Tesco is standardising its business processes and IT systems to support plans for global expansion. The move is designed to give Tesco a single way of working across 3,263 stores in 14 countries.
The programme will involve Tesco standardising each IT system used to trade with customers and run its stores. These are expected to include trading, warehousing, distribution, payroll, financial and in-store systems.
"Few areas are as important to us as IT, and in expanding internationally, it is important that we are able to transfer this capability," said Tesco chief executive Terry Leahy last week. "We are looking to leverage IT to support our common operating model."
The roll-out, which is believed to be the world's largest business process management project, should allow the retailer to cut costs and simplify its IT systems by dispensing with national IT departments in favour of central IT development.
Tesco will also benefit from better quality data, which will help it manage each country's operations effectively and understand more about its customers, said analysts.
"The scale at which Tesco is introducing standardised business processes is unique," said Gartner vice-president of research Janelle Hill. "It could result in a dramatic simplification from an IT perspective, by removing redundant or duplicate applications."
The project comes two years after Tesco started its Tesco-in-a-Box programme to standardise on an Oracle enterprise resource planning system in every country.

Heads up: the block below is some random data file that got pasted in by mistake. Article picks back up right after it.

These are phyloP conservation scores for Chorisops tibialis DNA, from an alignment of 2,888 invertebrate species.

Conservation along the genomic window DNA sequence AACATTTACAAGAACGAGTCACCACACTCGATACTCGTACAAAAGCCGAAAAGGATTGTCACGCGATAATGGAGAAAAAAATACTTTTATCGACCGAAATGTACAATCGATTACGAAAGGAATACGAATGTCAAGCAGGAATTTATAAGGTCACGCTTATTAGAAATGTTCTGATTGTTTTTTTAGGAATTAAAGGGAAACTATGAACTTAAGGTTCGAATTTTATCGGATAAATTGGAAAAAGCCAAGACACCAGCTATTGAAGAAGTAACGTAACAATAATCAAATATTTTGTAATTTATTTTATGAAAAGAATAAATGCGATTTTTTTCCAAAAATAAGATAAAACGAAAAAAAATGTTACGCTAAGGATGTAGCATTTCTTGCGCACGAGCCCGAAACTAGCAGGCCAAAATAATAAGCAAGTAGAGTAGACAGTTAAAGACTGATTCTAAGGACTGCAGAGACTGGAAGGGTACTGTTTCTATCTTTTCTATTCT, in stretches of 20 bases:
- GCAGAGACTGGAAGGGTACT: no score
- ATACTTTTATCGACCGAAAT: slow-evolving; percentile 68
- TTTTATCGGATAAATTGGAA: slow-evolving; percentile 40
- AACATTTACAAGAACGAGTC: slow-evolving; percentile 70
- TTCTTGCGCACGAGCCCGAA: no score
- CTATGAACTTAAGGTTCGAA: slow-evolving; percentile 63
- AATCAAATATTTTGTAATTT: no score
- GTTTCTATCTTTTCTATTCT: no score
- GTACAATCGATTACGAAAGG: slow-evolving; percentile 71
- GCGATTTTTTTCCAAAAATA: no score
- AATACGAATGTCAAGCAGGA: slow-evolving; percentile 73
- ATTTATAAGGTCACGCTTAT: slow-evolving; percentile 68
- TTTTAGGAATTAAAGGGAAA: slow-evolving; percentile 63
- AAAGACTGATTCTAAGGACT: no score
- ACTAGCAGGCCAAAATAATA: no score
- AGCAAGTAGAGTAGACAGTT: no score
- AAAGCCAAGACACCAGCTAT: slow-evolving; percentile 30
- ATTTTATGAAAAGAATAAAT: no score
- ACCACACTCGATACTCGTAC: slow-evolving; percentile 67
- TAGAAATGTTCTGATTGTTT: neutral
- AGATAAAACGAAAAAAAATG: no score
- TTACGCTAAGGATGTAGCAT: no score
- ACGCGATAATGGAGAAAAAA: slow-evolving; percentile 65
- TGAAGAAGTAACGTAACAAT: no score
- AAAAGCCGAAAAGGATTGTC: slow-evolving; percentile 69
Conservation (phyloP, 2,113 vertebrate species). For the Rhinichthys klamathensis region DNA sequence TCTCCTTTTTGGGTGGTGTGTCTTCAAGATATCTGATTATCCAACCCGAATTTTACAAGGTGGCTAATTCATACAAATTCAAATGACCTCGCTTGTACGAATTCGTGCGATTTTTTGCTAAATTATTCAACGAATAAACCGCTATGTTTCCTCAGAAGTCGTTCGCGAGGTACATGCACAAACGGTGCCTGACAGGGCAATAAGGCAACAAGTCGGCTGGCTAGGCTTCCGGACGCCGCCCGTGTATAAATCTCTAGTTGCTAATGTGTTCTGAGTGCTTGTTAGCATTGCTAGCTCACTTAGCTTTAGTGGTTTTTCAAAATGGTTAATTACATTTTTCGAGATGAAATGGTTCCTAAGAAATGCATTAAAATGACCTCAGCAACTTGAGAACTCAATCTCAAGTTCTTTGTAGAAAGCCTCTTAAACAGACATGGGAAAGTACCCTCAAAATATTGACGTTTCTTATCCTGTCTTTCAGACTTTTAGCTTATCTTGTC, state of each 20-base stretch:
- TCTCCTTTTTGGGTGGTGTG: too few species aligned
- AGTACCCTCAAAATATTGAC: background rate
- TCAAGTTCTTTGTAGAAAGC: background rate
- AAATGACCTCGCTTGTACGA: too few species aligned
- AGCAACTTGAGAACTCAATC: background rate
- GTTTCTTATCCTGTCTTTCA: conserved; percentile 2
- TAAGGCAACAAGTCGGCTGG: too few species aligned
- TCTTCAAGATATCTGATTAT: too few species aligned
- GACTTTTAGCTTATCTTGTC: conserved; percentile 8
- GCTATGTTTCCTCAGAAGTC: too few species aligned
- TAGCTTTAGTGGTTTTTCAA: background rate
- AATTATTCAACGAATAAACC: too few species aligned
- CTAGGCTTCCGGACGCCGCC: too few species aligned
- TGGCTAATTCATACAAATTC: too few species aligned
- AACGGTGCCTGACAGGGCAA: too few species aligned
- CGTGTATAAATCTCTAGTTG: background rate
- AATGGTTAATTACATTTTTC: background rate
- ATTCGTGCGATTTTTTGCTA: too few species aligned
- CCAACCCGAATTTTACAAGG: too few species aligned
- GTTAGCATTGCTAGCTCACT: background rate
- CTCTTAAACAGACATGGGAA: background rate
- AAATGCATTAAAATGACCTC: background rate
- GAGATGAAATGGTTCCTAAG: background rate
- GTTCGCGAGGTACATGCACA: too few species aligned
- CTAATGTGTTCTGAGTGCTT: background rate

Tesco has split the new programme into nine areas, including distribution and the in-store display of goods. The retailer said it would trial new business processes and systems in two countries before rolling them out worldwide.
The first countries will go live in June, just a few months before Tesco opens its first stores on the west coast of the US - its most significant push into a new market for years.
Once a country has gone live, Tesco will no longer need people to maintain systems specific to that country. The only IT professionals that will support each country's business will be first-line support.
Tesco is building all the systems for the programme at its centre in India. The retailer has been developing standard business processes and selecting systems since March last year.
For example, Tesco's director of international space, range and display, Janet Smith, is working on the project to create standard processes for allocating goods to stores and displaying them.
In Smith's area, the business will standardise on 10 different applications, including four from JDA, with the rest being proprietary systems.
The people running Tesco's global standardisation programme
The programme is being led by Tesco's operations development director John Browett. The supermarket group's CIO Colin Cobain is responsible for developing the systems that have been chosen and from the business David Hobbs is in charge of delivering the standardised processes. Both report to Browett.
Each of the eight or nine different areas of business process standardisation is led by a director from the business and a senior member of the IT team. The IT managers report to Cobain and the directors to Hobbs.
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